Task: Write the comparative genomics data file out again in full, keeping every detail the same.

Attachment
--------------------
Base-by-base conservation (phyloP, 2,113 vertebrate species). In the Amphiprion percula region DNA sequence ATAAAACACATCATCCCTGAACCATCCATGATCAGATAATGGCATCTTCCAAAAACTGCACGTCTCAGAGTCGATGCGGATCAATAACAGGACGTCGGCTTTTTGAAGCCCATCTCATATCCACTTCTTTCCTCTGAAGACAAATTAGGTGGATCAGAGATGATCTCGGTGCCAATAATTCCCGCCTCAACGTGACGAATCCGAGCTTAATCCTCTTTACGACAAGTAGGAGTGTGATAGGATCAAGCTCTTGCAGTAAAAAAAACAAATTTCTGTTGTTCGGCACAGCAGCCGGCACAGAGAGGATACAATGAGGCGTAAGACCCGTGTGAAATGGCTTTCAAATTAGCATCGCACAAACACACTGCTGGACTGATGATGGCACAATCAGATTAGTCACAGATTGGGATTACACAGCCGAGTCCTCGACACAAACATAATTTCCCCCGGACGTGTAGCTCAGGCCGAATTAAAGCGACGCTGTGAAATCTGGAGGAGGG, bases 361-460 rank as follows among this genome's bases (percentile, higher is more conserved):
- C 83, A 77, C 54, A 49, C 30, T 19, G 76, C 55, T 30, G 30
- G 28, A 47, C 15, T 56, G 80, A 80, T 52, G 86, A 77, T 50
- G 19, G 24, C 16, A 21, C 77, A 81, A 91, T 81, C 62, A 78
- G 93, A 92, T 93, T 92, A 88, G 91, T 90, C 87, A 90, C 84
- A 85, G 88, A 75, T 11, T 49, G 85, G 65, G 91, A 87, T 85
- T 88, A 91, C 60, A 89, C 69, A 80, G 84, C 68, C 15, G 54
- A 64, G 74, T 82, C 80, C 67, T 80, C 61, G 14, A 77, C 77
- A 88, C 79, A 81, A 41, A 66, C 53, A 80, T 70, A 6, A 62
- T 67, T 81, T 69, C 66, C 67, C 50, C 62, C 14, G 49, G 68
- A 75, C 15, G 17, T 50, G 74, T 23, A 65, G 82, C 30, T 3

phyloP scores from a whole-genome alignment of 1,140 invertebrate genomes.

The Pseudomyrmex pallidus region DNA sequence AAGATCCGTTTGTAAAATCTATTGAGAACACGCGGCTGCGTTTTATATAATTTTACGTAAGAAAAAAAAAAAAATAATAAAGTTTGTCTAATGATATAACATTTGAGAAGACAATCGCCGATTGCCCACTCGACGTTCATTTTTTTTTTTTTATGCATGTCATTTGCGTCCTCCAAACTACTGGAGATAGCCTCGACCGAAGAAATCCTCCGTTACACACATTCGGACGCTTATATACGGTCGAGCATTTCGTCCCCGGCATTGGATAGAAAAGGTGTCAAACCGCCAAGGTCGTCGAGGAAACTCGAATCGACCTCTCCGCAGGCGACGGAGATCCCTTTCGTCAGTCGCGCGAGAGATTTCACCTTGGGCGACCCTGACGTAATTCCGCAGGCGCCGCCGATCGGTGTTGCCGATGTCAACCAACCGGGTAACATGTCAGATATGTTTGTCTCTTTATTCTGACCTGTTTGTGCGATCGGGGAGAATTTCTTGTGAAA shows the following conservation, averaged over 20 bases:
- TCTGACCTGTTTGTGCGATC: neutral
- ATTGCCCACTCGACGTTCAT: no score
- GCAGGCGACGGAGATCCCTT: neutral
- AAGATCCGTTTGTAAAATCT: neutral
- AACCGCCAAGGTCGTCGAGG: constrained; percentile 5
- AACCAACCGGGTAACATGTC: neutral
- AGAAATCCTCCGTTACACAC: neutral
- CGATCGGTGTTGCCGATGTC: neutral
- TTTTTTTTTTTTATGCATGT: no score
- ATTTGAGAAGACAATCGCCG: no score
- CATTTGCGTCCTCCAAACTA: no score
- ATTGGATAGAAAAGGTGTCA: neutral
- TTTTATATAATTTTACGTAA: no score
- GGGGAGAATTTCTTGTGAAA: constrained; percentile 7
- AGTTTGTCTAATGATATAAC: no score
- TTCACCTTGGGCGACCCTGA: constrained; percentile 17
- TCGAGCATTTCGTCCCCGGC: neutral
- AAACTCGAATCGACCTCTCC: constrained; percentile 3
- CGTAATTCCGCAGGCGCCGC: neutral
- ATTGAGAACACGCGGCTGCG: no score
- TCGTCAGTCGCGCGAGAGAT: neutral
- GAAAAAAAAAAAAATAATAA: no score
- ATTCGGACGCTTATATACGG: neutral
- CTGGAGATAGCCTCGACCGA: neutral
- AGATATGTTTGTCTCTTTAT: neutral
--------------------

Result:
Base-by-base conservation (phyloP, 2,113 vertebrate species). In the Amphiprion percula region DNA sequence ATAAAACACATCATCCCTGAACCATCCATGATCAGATAATGGCATCTTCCAAAAACTGCACGTCTCAGAGTCGATGCGGATCAATAACAGGACGTCGGCTTTTTGAAGCCCATCTCATATCCACTTCTTTCCTCTGAAGACAAATTAGGTGGATCAGAGATGATCTCGGTGCCAATAATTCCCGCCTCAACGTGACGAATCCGAGCTTAATCCTCTTTACGACAAGTAGGAGTGTGATAGGATCAAGCTCTTGCAGTAAAAAAAACAAATTTCTGTTGTTCGGCACAGCAGCCGGCACAGAGAGGATACAATGAGGCGTAAGACCCGTGTGAAATGGCTTTCAAATTAGCATCGCACAAACACACTGCTGGACTGATGATGGCACAATCAGATTAGTCACAGATTGGGATTACACAGCCGAGTCCTCGACACAAACATAATTTCCCCCGGACGTGTAGCTCAGGCCGAATTAAAGCGACGCTGTGAAATCTGGAGGAGGG, bases 361-460 rank as follows among this genome's bases (percentile, higher is more conserved):
- C 83, A 77, C 54, A 49, C 30, T 19, G 76, C 55, T 30, G 30
- G 28, A 47, C 15, T 56, G 80, A 80, T 52, G 86, A 77, T 50
- G 19, G 24, C 16, A 21, C 77, A 81, A 91, T 81, C 62, A 78
- G 93, A 92, T 93, T 92, A 88, G 91, T 90, C 87, A 90, C 84
- A 85, G 88, A 75, T 11, T 49, G 85, G 65, G 91, A 87, T 85
- T 88, A 91, C 60, A 89, C 69, A 80, G 84, C 68, C 15, G 54
- A 64, G 74, T 82, C 80, C 67, T 80, C 61, G 14, A 77, C 77
- A 88, C 79, A 81, A 41, A 66, C 53, A 80, T 70, A 6, A 62
- T 67, T 81, T 69, C 66, C 67, C 50, C 62, C 14, G 49, G 68
- A 75, C 15, G 17, T 50, G 74, T 23, A 65, G 82, C 30, T 3

phyloP scores from a whole-genome alignment of 1,140 invertebrate genomes.

The Pseudomyrmex pallidus region DNA sequence AAGATCCGTTTGTAAAATCTATTGAGAACACGCGGCTGCGTTTTATATAATTTTACGTAAGAAAAAAAAAAAAATAATAAAGTTTGTCTAATGATATAACATTTGAGAAGACAATCGCCGATTGCCCACTCGACGTTCATTTTTTTTTTTTTATGCATGTCATTTGCGTCCTCCAAACTACTGGAGATAGCCTCGACCGAAGAAATCCTCCGTTACACACATTCGGACGCTTATATACGGTCGAGCATTTCGTCCCCGGCATTGGATAGAAAAGGTGTCAAACCGCCAAGGTCGTCGAGGAAACTCGAATCGACCTCTCCGCAGGCGACGGAGATCCCTTTCGTCAGTCGCGCGAGAGATTTCACCTTGGGCGACCCTGACGTAATTCCGCAGGCGCCGCCGATCGGTGTTGCCGATGTCAACCAACCGGGTAACATGTCAGATATGTTTGTCTCTTTATTCTGACCTGTTTGTGCGATCGGGGAGAATTTCTTGTGAAA shows the following conservation, averaged over 20 bases:
- TCTGACCTGTTTGTGCGATC: neutral
- ATTGCCCACTCGACGTTCAT: no score
- GCAGGCGACGGAGATCCCTT: neutral
- AAGATCCGTTTGTAAAATCT: neutral
- AACCGCCAAGGTCGTCGAGG: constrained; percentile 5
- AACCAACCGGGTAACATGTC: neutral
- AGAAATCCTCCGTTACACAC: neutral
- CGATCGGTGTTGCCGATGTC: neutral
- TTTTTTTTTTTTATGCATGT: no score
- ATTTGAGAAGACAATCGCCG: no score
- CATTTGCGTCCTCCAAACTA: no score
- ATTGGATAGAAAAGGTGTCA: neutral
- TTTTATATAATTTTACGTAA: no score
- GGGGAGAATTTCTTGTGAAA: constrained; percentile 7
- AGTTTGTCTAATGATATAAC: no score
- TTCACCTTGGGCGACCCTGA: constrained; percentile 17
- TCGAGCATTTCGTCCCCGGC: neutral
- AAACTCGAATCGACCTCTCC: constrained; percentile 3
- CGTAATTCCGCAGGCGCCGC: neutral
- ATTGAGAACACGCGGCTGCG: no score
- TCGTCAGTCGCGCGAGAGAT: neutral
- GAAAAAAAAAAAAATAATAA: no score
- ATTCGGACGCTTATATACGG: neutral
- CTGGAGATAGCCTCGACCGA: neutral
- AGATATGTTTGTCTCTTTAT: neutral